Friday, June 14 2013 3:14 PM EDT2013-06-14 19:14:16 GMT
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By Laura Freberg Provided by Live Right Live Well
The sky is gray. The snow is gray. We're stuck inside for days at a time. Even here in sunny California, I sometimes get the feeling winter will never end. Winter can be a tough time for anyone to feel cheerful, but nearly 10 million Americans experience an unusually severe reaction to winter known as seasonal affective disorder, or SAD.
SAD is a type of depression that shows up and then disappears on a regular schedule each year. Although it's possible to have a summer version of SAD, most cases occur during the fall and winter. SAD is probably a glitch in our evolutionary patterns of responding to changes in light from season to season. It's much more common in stormy than sunny places; there are about 10 times as many cases of SAD in New Hampshire as there are in Florida.
The Symptoms of SAD How do you know if you have SAD or not? Common symptoms include:
Feeling unusually depressed or irritable
Drinking too much alcohol
Feeling socially disconnected
Unlike other types of depression, symptoms of SAD clear up as the days get longer.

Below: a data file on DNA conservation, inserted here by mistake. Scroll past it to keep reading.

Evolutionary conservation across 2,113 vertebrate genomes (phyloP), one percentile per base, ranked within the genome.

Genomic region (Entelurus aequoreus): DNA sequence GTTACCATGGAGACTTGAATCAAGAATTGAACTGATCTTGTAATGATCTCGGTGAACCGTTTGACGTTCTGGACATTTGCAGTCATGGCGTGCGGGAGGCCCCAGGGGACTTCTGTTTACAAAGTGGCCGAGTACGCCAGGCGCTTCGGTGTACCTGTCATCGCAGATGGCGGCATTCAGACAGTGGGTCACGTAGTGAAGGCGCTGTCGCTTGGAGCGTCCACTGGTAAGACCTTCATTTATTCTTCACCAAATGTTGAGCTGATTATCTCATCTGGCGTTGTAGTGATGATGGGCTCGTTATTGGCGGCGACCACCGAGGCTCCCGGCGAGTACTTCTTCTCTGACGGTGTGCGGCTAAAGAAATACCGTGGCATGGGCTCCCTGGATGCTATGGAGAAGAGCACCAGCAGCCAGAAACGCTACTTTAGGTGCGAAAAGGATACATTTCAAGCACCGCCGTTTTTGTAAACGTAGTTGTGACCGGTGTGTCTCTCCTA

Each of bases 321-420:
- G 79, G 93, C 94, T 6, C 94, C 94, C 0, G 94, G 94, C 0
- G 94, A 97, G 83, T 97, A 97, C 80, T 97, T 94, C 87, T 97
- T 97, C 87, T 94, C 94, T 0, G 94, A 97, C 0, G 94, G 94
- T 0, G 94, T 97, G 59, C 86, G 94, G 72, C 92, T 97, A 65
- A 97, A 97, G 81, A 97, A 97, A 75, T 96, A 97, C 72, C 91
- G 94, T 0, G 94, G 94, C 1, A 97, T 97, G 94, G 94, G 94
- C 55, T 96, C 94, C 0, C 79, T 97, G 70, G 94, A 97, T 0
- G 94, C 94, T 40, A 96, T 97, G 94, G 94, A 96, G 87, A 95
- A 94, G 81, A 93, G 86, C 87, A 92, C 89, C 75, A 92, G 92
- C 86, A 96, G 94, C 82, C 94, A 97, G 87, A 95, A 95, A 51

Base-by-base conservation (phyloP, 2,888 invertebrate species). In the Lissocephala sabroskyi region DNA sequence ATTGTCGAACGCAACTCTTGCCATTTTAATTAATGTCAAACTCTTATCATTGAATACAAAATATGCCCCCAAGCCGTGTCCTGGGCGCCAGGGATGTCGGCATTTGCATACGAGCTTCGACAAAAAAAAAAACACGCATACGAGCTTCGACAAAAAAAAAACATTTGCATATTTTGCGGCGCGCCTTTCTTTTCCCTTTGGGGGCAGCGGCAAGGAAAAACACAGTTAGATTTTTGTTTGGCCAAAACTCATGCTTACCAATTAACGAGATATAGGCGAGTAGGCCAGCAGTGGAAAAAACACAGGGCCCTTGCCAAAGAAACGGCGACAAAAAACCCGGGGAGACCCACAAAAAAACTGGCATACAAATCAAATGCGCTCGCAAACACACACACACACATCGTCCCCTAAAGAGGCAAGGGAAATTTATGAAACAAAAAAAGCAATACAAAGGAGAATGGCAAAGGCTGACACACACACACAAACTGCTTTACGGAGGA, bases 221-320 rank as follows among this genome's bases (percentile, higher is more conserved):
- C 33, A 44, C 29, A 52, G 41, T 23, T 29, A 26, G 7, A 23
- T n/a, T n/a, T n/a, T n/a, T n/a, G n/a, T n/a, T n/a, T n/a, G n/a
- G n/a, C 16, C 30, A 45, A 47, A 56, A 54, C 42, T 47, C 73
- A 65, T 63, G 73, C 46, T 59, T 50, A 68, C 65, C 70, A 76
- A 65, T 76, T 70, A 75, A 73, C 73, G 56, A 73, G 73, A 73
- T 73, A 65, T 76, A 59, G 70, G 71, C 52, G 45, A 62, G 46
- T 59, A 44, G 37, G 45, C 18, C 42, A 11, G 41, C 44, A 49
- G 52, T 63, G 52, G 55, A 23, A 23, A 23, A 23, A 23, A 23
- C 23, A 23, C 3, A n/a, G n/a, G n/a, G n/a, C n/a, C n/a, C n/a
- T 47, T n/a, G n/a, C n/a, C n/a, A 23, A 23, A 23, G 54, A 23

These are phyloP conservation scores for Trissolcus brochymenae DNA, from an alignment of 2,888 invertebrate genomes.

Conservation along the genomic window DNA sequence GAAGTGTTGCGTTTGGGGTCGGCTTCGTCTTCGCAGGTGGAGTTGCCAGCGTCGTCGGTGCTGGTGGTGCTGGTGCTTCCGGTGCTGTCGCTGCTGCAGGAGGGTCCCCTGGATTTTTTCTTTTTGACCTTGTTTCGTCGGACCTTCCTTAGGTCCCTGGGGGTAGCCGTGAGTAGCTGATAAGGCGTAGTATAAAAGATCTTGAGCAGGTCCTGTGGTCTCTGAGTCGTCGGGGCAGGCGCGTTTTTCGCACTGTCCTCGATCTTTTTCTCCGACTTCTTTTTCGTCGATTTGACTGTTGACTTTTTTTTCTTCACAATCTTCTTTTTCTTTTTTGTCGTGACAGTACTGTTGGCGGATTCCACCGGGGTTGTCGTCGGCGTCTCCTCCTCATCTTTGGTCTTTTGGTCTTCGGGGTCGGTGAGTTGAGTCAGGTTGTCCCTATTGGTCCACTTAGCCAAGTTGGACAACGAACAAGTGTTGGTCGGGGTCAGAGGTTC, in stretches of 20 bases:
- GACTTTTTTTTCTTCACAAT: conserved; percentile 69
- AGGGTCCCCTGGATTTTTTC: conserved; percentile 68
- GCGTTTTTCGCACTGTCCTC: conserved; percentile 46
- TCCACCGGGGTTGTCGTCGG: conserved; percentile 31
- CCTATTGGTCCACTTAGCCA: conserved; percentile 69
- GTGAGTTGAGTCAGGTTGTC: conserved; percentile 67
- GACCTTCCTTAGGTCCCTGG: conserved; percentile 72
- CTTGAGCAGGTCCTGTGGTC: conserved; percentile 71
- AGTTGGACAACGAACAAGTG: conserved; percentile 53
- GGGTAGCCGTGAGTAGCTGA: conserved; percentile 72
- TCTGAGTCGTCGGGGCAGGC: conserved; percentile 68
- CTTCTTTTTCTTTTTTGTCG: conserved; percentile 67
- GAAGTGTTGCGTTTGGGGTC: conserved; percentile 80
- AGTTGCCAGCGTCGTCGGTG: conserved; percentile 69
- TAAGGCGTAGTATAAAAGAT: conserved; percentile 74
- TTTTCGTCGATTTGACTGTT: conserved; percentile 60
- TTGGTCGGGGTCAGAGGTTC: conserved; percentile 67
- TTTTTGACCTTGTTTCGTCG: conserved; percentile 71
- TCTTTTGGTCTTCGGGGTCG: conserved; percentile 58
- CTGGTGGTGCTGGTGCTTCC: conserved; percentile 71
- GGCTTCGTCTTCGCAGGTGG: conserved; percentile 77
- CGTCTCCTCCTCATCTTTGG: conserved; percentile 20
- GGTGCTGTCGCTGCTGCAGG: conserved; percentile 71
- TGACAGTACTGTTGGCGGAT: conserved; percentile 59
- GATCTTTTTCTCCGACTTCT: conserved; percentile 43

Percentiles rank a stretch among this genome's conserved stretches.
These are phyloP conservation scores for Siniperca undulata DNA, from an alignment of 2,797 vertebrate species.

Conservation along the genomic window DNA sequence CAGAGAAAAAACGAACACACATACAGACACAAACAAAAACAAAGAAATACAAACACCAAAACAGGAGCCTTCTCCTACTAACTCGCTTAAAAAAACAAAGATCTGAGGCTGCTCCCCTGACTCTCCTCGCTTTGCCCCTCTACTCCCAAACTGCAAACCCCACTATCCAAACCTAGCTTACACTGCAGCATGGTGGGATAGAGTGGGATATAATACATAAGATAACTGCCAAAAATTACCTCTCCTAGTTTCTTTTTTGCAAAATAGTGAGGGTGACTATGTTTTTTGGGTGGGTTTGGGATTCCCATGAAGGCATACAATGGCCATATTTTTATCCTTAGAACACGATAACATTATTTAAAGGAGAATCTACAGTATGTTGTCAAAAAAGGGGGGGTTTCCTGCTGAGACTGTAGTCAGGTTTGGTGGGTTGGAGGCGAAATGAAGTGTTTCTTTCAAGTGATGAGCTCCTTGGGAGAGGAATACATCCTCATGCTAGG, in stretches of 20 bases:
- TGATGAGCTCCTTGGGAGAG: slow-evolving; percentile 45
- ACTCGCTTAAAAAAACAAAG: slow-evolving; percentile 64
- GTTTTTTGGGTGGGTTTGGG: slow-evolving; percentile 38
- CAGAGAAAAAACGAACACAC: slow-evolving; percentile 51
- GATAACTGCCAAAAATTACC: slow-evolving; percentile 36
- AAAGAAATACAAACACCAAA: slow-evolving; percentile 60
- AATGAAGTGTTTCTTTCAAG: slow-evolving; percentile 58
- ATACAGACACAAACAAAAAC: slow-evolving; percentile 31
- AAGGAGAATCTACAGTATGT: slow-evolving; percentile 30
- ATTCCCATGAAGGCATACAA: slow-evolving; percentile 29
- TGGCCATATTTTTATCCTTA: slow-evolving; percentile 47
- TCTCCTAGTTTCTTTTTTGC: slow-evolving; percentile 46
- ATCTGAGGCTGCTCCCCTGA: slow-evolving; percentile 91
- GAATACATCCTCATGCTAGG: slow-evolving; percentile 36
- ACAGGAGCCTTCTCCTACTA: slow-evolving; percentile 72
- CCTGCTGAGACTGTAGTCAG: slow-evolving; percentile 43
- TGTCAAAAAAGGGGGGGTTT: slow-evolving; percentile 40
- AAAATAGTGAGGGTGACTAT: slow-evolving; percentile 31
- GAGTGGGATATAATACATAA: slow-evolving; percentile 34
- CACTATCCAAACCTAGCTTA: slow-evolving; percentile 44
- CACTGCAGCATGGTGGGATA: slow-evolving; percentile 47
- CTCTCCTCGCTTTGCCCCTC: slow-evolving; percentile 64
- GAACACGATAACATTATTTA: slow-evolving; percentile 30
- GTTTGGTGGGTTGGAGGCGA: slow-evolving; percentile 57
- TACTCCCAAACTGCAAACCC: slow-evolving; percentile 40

If you think you might have SAD, your best bet is to check with your health care provider, who can confirm your diagnosis and discuss treatment options to beat the winter blues. These might include:
Light therapy You'll use a special light at certain times of the day to reset your natural biorhythms.
Melatonin Some people find this over-the-counter supplement helpful as an alternative medicine treatment for SAD.
Traditional treatment In some cases, more traditional treatment, including antidepressant medication and cognitive-behavioral therapy, might be needed.
Whatever treatment you choose, don't overlook the benefits of exercise. Just 30 minutes a day of moving around --especially a walk in the fresh air -- can help alleviate SAD and make the whole world look much brighter.
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